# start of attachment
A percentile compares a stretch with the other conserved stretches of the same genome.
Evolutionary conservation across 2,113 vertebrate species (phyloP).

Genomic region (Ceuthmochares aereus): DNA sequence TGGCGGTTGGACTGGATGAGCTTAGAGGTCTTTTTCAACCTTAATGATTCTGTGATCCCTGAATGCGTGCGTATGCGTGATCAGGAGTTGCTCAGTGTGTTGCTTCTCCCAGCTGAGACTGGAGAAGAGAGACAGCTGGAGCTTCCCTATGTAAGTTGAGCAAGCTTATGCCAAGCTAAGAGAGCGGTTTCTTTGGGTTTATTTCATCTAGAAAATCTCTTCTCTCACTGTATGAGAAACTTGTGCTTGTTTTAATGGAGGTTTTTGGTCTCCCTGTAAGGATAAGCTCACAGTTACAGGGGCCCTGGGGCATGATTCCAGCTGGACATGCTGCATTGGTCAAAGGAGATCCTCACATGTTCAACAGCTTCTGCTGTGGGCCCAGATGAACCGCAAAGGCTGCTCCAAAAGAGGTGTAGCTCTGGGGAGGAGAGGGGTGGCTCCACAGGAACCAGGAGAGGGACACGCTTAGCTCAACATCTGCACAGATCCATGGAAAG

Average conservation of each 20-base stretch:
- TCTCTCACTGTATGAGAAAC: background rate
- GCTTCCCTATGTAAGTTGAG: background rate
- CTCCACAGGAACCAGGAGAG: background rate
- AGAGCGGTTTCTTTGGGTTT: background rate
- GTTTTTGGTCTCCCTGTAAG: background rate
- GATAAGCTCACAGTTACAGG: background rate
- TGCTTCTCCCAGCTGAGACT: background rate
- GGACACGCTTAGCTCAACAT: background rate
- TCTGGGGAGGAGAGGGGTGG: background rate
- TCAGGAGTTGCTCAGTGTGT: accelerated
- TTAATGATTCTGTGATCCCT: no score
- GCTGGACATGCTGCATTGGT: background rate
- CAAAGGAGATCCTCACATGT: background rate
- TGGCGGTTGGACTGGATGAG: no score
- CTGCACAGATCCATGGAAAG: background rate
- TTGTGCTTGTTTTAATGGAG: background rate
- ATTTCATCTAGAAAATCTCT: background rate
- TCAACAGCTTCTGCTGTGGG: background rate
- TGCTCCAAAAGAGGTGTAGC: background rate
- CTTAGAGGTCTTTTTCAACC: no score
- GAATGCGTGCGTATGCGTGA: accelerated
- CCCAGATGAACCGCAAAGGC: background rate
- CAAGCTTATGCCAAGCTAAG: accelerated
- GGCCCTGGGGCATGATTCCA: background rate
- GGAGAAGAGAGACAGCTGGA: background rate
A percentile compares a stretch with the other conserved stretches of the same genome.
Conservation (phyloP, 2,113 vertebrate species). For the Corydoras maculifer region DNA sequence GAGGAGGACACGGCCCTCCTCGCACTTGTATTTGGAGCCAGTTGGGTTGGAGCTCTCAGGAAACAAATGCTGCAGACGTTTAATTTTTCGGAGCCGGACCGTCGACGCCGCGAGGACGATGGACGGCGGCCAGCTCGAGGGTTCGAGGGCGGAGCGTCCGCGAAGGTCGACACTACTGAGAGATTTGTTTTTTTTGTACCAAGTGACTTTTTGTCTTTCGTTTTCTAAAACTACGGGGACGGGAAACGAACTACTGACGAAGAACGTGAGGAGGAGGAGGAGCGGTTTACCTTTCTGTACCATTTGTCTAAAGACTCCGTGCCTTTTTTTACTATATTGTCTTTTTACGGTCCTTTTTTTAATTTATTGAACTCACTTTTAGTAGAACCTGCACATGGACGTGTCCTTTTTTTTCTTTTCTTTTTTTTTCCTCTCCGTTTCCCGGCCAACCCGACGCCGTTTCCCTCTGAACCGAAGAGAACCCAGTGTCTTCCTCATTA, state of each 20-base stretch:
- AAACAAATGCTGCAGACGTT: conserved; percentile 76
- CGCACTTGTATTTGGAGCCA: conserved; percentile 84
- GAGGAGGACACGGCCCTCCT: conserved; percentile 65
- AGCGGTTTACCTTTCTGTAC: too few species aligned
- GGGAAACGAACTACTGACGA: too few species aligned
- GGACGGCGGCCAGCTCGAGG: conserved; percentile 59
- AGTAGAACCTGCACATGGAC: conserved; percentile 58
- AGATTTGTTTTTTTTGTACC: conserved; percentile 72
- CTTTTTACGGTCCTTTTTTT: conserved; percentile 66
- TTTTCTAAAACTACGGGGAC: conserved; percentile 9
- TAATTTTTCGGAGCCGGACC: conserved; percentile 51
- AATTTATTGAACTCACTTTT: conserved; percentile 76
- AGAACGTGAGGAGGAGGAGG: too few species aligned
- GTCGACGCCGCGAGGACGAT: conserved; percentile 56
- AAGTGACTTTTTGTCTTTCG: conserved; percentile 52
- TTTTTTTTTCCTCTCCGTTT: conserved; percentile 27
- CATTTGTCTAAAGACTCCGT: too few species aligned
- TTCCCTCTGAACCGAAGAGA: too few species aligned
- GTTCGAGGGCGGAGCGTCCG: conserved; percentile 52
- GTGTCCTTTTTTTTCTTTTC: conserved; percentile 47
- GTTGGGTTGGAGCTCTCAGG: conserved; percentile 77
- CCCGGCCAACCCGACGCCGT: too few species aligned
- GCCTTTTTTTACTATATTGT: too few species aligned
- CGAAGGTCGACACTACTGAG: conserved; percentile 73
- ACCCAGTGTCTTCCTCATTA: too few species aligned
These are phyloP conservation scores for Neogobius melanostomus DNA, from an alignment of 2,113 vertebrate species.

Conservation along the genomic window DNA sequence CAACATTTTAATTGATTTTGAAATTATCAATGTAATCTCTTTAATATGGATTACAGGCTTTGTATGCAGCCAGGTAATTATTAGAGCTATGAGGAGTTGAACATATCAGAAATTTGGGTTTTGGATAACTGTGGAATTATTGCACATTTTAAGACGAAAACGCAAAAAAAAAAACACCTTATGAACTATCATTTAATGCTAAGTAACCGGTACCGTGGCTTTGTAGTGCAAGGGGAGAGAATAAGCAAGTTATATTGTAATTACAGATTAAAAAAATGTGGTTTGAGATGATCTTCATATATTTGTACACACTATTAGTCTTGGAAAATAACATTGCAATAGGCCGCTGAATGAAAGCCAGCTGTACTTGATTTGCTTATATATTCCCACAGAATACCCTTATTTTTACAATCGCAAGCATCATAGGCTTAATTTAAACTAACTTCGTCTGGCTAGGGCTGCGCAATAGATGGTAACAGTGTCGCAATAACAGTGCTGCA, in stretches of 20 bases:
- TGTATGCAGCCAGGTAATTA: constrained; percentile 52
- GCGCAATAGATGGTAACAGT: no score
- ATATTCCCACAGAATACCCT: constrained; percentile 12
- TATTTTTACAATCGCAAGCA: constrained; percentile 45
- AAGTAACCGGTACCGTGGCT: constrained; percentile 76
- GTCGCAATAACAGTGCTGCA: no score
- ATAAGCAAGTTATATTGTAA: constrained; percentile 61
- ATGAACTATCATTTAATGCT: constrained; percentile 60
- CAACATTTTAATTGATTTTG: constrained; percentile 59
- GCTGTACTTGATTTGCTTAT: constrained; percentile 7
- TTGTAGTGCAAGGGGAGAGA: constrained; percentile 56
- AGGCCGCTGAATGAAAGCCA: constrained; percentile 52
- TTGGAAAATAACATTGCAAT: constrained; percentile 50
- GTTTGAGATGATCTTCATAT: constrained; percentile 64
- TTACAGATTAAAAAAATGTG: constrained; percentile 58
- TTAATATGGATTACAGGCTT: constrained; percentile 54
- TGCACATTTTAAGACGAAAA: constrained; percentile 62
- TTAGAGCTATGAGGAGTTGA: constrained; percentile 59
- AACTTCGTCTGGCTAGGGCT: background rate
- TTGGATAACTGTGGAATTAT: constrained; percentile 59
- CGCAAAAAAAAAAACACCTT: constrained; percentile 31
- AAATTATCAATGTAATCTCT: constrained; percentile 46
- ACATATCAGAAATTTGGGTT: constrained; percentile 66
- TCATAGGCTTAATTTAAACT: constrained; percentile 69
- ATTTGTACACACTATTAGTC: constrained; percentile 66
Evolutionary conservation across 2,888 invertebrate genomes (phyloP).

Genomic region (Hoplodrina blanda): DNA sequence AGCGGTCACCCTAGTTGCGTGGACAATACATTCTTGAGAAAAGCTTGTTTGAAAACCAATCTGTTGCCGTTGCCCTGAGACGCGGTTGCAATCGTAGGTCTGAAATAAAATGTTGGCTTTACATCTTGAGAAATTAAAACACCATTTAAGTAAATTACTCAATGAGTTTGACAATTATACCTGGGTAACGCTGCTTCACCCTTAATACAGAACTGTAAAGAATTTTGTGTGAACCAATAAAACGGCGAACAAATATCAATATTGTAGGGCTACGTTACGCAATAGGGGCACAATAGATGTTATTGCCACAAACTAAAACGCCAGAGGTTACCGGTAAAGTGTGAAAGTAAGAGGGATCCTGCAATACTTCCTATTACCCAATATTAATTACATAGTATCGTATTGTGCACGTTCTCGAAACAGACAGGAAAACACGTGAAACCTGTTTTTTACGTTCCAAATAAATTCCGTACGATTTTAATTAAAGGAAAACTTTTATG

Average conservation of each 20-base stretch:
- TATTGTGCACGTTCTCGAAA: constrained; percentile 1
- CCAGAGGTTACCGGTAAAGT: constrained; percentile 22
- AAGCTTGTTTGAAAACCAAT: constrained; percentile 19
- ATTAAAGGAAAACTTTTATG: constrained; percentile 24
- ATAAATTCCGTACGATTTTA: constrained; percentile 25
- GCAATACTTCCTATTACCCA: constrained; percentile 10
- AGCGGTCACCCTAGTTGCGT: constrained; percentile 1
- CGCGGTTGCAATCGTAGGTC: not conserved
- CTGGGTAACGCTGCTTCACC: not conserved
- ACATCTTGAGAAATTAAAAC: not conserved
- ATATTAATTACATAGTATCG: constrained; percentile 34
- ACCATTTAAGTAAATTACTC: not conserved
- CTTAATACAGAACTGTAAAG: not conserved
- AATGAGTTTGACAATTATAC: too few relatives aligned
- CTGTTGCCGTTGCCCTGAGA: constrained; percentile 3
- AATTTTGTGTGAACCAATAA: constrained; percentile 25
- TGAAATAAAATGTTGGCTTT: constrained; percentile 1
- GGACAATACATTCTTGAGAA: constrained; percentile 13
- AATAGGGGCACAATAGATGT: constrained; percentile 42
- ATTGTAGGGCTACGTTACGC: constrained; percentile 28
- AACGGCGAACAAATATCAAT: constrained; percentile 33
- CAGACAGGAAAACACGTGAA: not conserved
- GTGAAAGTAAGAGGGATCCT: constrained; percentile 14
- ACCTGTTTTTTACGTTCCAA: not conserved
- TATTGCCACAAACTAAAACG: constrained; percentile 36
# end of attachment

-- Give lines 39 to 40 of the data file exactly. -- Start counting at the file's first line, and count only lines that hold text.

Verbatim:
- AGATTTGTTTTTTTTGTACC: conserved; percentile 72
- CTTTTTACGGTCCTTTTTTT: conserved; percentile 66